The volume was first published in late 2002 to good notices.
The nearly 500-page tome covers the entire life and career of Ludlam, who died in 1987 of AIDS at the young age of 44. By the time of his death, he had overseen for two decades the creative output of the Ridiculous Theatrical Company, the outrageous and influential troupe he founded in New York City in 1967.
Ludlam penned most of the plays which RTC produced, including such noteworthy successes as Bluebeard, Camille and The Mystery of Irma Vep. The company's productions were known for their outlandish brand of camp melodrama and gender-bending performances. Ludlam typically starred, often in drag and in fantastical, over-the-top costumes and make-up. Among the other RTC regulars were Bill Vehr, Christopher Scott, Black-Eyed Susan, Lola Pashalinksi, Steven Samuels, and Everett Quinton, who would run the theatre for a few years following Ludlam's death.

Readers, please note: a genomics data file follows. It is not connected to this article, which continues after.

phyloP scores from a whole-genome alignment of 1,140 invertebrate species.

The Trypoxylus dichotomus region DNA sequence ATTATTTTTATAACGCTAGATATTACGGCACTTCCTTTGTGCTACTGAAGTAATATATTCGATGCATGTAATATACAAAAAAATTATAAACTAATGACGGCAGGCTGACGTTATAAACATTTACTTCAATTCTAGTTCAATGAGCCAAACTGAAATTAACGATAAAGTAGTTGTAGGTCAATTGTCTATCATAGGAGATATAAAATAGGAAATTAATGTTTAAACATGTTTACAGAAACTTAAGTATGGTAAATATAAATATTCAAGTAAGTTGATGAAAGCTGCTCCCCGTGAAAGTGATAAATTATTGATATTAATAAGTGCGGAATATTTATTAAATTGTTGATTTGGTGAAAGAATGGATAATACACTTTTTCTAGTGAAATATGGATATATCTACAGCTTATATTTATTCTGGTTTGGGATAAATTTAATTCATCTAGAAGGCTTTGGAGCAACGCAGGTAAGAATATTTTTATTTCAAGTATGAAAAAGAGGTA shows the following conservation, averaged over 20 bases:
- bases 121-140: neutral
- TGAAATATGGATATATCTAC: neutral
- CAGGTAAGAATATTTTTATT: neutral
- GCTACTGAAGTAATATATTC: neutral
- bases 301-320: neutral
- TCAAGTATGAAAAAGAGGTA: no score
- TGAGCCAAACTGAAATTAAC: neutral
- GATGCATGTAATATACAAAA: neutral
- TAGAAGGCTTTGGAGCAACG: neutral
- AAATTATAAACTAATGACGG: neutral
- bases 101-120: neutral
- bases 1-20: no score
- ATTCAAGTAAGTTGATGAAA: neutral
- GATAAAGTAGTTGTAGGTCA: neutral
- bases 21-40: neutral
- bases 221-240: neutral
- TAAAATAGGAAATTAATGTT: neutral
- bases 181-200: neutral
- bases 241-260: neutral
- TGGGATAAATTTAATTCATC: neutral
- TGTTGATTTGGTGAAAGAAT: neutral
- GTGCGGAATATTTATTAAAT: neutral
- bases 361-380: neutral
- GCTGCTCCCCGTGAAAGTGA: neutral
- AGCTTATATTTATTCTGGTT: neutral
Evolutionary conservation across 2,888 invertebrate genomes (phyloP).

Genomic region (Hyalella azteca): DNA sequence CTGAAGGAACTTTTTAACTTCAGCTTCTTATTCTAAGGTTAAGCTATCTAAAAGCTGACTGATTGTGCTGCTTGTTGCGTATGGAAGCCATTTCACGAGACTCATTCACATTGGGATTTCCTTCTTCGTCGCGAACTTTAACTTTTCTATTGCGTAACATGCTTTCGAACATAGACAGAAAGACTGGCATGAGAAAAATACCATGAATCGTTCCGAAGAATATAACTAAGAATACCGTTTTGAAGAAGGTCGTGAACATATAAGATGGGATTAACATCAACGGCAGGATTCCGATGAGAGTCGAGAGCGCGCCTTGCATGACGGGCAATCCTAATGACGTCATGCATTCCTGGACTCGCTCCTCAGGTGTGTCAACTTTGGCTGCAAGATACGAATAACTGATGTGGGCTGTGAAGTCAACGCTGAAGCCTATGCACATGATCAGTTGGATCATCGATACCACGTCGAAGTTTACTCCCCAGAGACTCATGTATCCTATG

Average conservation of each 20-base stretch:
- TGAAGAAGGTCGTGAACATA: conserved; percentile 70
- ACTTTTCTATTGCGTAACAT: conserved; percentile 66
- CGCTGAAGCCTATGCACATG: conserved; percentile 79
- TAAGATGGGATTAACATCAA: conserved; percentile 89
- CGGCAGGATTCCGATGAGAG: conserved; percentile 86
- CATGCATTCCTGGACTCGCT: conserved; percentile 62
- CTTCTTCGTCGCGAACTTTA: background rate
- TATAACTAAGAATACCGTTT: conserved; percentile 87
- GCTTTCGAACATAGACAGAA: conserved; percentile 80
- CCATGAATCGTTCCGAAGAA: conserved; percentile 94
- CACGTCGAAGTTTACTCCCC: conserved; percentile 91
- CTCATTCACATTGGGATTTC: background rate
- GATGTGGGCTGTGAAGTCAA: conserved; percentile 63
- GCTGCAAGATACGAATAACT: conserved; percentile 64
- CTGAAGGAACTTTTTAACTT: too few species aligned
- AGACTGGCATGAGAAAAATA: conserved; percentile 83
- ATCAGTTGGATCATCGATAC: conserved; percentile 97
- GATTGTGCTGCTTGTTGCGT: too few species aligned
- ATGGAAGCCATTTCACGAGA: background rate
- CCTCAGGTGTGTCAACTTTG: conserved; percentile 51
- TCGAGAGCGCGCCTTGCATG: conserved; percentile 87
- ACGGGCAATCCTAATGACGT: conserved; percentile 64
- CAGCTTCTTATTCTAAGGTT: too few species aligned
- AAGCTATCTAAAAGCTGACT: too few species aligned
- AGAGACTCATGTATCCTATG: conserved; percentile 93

In preparation for the biography, which he began 14 years ago, Kaufman interviewed all the above artists, as well as a roll call of downtown theatre personalitites, including Penny Arcade, Eric Bentley, Charles Busch, Ethyl Eichelberger, William Hoffman, Joseph Papp and Ross Wetzsteon.
Kaufman is the former theatre critic for the New York Daily News and has written for the New York Times, The Village Voice and The Nation.